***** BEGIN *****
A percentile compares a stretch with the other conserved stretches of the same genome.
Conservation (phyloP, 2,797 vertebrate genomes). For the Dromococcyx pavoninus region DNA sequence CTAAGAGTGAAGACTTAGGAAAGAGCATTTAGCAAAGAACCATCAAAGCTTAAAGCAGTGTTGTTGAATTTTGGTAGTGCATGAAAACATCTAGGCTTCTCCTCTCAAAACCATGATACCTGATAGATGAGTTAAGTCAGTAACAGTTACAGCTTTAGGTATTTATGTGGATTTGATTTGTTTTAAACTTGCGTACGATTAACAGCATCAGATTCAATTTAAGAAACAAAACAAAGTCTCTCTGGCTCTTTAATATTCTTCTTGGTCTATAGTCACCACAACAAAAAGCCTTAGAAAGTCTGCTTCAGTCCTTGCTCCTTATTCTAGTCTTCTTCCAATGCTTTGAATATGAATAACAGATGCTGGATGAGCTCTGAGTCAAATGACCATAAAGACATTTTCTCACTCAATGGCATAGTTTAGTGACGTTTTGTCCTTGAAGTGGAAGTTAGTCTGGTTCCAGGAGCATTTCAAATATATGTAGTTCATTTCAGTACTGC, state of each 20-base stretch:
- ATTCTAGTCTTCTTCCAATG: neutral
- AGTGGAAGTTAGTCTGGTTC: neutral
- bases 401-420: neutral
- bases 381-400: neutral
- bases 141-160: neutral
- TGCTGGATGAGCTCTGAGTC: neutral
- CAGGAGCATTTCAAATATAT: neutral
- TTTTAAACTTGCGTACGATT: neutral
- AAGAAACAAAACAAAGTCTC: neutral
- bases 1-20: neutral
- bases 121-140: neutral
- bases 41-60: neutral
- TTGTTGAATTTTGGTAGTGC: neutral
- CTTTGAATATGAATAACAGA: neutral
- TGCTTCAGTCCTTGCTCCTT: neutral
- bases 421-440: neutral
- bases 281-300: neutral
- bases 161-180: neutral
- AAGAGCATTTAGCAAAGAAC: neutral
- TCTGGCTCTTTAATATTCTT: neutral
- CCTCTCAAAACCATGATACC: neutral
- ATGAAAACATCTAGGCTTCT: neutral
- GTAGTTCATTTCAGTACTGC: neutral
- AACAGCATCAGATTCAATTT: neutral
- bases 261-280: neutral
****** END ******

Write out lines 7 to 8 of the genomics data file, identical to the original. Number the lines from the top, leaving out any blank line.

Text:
- bases 141-160: neutral
- TGCTGGATGAGCTCTGAGTC: neutral